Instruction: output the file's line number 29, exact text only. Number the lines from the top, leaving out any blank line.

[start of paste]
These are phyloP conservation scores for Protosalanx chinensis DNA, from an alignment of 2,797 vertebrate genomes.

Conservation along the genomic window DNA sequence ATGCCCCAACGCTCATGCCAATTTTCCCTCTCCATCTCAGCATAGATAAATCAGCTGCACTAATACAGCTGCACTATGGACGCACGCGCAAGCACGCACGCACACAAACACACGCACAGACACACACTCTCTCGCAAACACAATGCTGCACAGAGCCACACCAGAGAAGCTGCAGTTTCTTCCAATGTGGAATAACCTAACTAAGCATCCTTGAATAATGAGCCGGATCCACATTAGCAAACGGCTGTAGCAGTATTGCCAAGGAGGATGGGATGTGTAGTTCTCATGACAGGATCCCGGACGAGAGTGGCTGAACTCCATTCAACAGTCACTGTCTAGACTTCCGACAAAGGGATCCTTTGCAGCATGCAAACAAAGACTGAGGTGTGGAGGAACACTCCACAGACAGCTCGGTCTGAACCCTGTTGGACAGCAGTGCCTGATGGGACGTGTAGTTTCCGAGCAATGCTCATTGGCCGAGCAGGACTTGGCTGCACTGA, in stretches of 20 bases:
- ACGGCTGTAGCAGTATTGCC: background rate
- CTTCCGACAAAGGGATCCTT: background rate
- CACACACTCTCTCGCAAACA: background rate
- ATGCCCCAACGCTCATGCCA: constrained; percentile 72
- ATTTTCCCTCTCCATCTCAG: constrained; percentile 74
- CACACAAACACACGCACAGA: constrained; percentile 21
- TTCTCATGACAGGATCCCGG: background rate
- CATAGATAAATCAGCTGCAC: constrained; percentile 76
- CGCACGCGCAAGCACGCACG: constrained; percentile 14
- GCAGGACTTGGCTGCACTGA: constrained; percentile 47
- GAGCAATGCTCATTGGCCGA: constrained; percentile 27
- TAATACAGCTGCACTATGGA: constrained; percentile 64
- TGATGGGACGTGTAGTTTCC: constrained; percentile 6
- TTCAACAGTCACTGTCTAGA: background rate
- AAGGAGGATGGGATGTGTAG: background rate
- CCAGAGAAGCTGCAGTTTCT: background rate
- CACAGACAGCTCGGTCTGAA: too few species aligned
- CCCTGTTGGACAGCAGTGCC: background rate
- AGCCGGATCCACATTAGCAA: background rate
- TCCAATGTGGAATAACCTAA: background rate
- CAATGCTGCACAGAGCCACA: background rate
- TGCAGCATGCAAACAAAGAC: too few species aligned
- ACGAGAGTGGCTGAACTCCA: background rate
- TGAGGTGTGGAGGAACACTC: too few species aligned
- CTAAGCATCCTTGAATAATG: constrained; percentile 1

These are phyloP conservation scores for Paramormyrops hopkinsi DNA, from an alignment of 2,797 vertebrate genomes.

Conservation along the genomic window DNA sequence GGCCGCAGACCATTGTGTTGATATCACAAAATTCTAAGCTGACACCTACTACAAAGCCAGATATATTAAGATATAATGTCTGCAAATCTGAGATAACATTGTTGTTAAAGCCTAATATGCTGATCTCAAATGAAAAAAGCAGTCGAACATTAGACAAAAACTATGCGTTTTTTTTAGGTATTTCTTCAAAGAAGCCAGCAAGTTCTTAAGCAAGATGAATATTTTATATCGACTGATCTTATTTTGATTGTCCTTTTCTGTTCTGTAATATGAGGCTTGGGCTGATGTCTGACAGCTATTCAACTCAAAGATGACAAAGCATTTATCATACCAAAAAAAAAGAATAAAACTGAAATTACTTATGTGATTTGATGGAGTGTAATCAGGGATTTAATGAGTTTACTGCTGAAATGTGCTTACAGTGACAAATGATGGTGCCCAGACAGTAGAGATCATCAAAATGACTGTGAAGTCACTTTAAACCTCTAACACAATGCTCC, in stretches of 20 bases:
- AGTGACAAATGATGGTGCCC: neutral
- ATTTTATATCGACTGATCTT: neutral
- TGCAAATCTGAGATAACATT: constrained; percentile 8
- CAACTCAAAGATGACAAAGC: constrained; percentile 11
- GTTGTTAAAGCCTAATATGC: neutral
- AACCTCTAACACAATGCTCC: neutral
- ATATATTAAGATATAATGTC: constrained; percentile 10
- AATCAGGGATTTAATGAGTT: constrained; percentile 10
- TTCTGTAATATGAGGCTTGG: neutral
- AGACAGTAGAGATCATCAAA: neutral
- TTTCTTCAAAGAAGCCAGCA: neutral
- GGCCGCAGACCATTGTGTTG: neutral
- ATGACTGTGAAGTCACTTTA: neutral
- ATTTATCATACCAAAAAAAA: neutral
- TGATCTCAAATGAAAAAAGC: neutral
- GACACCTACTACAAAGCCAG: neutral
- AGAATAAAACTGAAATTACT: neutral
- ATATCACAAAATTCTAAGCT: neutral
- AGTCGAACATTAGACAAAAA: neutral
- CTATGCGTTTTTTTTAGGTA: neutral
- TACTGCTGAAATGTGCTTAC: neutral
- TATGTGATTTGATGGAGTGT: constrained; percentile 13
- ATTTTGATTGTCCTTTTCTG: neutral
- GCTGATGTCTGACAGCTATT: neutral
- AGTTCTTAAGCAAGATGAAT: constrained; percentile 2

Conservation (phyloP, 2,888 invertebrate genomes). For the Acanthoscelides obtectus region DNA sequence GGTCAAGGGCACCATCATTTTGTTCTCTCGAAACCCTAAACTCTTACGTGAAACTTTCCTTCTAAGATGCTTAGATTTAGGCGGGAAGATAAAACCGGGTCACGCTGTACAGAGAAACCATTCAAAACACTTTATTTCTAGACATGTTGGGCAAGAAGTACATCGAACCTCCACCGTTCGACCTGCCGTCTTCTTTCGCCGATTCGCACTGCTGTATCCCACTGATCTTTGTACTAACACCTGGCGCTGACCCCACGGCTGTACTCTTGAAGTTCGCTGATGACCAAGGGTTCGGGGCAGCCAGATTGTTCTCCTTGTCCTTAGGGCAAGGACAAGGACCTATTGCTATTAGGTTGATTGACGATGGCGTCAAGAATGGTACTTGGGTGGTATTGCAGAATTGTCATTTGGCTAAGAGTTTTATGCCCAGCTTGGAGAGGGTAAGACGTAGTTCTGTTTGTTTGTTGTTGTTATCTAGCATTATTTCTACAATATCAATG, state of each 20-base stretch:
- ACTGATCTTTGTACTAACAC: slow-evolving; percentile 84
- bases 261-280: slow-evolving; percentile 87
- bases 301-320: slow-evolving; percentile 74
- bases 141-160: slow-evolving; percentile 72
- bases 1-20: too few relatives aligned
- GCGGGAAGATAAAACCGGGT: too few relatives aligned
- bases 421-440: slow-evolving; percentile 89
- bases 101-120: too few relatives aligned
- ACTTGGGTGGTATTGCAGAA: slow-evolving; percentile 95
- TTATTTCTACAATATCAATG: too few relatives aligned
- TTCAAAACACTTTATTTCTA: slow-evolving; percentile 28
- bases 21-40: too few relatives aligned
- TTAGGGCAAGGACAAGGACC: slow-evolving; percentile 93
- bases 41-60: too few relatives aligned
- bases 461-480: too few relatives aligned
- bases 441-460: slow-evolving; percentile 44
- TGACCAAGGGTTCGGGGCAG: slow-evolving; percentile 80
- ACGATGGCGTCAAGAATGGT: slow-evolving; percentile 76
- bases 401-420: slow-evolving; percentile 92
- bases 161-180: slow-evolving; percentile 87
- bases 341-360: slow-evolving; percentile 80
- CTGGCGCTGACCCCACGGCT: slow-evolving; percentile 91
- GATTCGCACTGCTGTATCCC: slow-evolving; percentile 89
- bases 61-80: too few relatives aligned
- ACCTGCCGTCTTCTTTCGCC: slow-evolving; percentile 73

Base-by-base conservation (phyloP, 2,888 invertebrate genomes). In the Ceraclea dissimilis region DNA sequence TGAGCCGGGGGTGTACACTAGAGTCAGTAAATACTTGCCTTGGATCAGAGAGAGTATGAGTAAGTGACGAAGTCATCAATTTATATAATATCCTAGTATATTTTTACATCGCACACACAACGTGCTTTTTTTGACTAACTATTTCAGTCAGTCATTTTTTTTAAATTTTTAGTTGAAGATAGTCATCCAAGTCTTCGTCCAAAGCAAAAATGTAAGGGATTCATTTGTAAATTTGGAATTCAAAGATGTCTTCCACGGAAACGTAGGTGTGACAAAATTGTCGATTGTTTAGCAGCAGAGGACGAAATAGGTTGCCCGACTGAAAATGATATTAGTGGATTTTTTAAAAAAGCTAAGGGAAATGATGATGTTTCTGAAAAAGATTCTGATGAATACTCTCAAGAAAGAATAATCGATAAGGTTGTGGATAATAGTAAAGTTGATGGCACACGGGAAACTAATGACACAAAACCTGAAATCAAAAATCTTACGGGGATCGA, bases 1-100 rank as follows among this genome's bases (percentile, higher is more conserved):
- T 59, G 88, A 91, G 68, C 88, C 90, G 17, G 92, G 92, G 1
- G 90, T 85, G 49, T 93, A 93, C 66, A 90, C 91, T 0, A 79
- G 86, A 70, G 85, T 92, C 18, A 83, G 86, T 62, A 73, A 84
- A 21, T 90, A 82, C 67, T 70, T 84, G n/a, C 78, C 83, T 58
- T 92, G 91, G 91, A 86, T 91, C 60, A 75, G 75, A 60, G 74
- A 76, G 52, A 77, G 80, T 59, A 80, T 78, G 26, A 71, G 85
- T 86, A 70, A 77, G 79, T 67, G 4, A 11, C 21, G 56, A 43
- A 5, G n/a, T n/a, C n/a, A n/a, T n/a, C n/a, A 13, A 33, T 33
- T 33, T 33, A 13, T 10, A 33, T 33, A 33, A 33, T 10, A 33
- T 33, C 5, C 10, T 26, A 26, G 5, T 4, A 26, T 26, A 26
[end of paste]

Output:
Conservation along the genomic window DNA sequence GGCCGCAGACCATTGTGTTGATATCACAAAATTCTAAGCTGACACCTACTACAAAGCCAGATATATTAAGATATAATGTCTGCAAATCTGAGATAACATTGTTGTTAAAGCCTAATATGCTGATCTCAAATGAAAAAAGCAGTCGAACATTAGACAAAAACTATGCGTTTTTTTTAGGTATTTCTTCAAAGAAGCCAGCAAGTTCTTAAGCAAGATGAATATTTTATATCGACTGATCTTATTTTGATTGTCCTTTTCTGTTCTGTAATATGAGGCTTGGGCTGATGTCTGACAGCTATTCAACTCAAAGATGACAAAGCATTTATCATACCAAAAAAAAAGAATAAAACTGAAATTACTTATGTGATTTGATGGAGTGTAATCAGGGATTTAATGAGTTTACTGCTGAAATGTGCTTACAGTGACAAATGATGGTGCCCAGACAGTAGAGATCATCAAAATGACTGTGAAGTCACTTTAAACCTCTAACACAATGCTCC, in stretches of 20 bases: